I keep posting on this subject of school officials outing kids for a reason. First this is not being pushed by teachers but instead by administrators, district level people, and school boards. All people that do not have daily contact with the students / kids and don’t know which ones have rough home lives or parents who would react badly to the news. The ones pushing this are really acting on misinformation and bigotry. This is going to get kids hurt and harmed. Some parents will throw the young kids out of the house, force some of them to live like hermits with no friends or social support, force some into conversion therapy which is simply torture to force a person to act differently because sexual orientation and gender identity cannot be changed even by torture. Or get the kids killed either by making them a target or by suicide. Look just a few years ago there was a college student who killed himself because his roommate recorded him having sex with another man and the gay student was terrified his parents and others would find out he was gay. Simple fact is if a kid who lives with these parents / people don’t think it is safe for them to come out to them, they are in the best position to know. It is a matter of personal rights that people should only come out to live openly as they feel comfortable doing. This mandatory reporting of an out kids to parents also destroys the students trust of their teachers and also denies the student resources they need to understand themselves and their world. Remember these laws that are implemented by maga republican governors also remove any books with information or characters that are LGBTQ+. It is plunging the LGBTQ+ back into the black hole void of the 1950s. Hugs
The Sarasota County School district adopted a new policy in the wake of the Don’t Say Gay law that requires teachers to out students to their parents if they identify as LGBTQ and to seek parental permission to refer to transgender students with the correct name or pronouns.
The new policy says: “If a student tells us that (they) are gay/gender questioning/trans, etc parent must be notified.”
A screenshot of a flow chart that illustrates the process a student must follow to be referred to with the correct name and pronouns was leaked to WUSF. It shows that a teacher must contact administration if a student asks the teacher to refer to them with a certain name or pronouns.
The administration will then contact the student’s parents to get consent for referring to the student correctly. If the parents don’t give consent, staff must deadname and misgender the student. If they do give consent, they have to meet with school administration to develop and sign a “gender support plan.”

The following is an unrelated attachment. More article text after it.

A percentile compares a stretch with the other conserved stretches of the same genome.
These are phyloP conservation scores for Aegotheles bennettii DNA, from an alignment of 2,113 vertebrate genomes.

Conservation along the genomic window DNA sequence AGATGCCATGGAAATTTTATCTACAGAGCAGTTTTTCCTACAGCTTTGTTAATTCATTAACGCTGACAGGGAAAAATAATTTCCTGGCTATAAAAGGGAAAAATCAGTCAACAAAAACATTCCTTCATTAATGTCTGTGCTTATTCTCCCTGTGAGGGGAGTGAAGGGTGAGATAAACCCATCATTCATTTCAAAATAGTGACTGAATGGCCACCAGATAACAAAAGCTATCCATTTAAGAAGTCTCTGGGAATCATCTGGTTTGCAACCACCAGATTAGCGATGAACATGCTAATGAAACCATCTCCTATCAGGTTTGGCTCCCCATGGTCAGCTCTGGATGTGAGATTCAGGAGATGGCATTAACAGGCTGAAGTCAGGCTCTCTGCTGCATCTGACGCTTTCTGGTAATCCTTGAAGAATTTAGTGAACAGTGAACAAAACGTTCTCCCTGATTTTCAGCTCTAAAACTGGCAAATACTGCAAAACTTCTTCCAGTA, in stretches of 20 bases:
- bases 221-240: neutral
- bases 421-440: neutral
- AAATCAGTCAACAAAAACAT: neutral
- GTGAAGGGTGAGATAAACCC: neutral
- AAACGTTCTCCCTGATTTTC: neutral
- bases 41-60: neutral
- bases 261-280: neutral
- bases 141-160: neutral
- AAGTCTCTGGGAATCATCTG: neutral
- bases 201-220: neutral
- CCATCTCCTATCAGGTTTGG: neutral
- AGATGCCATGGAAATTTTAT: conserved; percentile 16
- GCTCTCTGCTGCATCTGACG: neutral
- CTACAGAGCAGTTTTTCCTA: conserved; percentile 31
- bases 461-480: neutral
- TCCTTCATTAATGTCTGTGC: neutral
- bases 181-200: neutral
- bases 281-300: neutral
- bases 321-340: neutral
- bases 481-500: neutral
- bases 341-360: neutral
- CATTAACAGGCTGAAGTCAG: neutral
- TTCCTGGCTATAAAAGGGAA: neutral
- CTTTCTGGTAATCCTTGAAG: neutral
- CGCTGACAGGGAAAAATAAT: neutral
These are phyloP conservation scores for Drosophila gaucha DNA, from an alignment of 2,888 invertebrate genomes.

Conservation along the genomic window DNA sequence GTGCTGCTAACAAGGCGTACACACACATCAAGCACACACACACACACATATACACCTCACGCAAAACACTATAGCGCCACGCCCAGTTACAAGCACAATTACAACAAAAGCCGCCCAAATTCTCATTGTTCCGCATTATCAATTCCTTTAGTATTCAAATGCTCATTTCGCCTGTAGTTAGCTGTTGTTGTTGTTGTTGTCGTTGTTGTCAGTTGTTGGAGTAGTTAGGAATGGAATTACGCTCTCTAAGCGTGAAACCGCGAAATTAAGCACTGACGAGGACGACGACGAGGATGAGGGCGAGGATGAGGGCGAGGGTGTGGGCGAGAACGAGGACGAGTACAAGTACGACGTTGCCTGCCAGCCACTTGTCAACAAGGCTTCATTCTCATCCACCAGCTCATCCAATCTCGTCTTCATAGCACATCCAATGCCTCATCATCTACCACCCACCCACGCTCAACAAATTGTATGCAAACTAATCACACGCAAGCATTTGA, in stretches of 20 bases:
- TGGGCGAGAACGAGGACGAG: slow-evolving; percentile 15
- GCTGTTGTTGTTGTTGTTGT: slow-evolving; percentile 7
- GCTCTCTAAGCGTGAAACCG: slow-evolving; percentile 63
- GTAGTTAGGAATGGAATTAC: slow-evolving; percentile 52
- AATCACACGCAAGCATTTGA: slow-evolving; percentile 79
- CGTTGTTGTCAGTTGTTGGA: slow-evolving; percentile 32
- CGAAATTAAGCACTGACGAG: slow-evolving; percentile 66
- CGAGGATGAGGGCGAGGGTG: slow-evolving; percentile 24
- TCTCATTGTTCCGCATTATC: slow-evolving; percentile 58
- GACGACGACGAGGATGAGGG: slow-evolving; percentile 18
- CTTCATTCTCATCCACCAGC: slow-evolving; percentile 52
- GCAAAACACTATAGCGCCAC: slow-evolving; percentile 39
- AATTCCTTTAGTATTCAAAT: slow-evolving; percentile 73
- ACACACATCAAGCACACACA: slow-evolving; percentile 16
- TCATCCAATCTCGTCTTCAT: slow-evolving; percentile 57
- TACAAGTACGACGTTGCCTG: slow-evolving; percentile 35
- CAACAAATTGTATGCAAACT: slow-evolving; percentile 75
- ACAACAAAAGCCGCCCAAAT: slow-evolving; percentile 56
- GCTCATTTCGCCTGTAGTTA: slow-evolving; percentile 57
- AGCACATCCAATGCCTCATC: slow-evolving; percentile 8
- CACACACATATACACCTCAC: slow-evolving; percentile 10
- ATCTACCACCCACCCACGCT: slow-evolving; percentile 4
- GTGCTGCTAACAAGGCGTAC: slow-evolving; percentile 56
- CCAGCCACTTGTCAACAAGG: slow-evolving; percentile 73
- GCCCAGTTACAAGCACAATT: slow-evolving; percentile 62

School board member Bridget Ziegler, who supports the policy change, compared outing LGBTQ kids to informing parents that their child has been suspended.
“What if a child was saying, ‘Hey, my parents are really strict, I’m afraid to tell them that I got a suspension.’ Why is it different? It’s not,” she told the Herald-Tribune.
One teacher said that the plan changes how she interacts with students.
“I have several kids that are transgender that have preferred names,” said Gail Foreman of Booker High School. “And you know, we had to tell them, if you want to use your preferred name, I have got to call guidance, and they’re going to get a hold of your parents, and then your parents are going to meet with guidance. So guys, don’t say anything to me, if you’re not out at home.”
Foreman said that she doesn’t want to have to out students at all to their parents because of potential child abuse and suicide.
“If they get ahold of the parent, the parent comes into school, we believe everything’s all hunky dory, and that kid goes home,” she explained. “And then we get a call that the kid’s committed suicide, that kid’s in the hospital because the parent beat the snot out of them. I don’t want to come home every night and know that I may have contributed to one of my students being harmed.”
Derek Reich teaches history at Sarasota High School and said that the district told him he’s not even allowed to call students by nicknames without parental permission.
“This last week, our school district told us that look, Jonathan, whose government name is Jonathan, if you want to call him anything else — like his friends call him John, his parents call him John. If you want to call him by his nickname, John, you have to get a permission slip for him to call any student that wants to be called by something other than their official name on their birth certificate,” he said.
“So there are so many minor things that teachers are concerned about. If I can’t call Jonathan ‘John,’ when everyone in his family does without getting a permission slip signed, that’s a really difficult place to be as a teacher,” Reich added.
The Don’t Say Gay law was passed earlier this year and bans discussions of sexual orientation and gender identity in younger grades and requires such discussions to be “developmentally appropriate” in older grades. The law has been criticized for being vague – instead of defining those terms, it simply allows parents to sue school districts if they feel that the law has been violated.
The law also prohibits schools from withholding certain information from parents.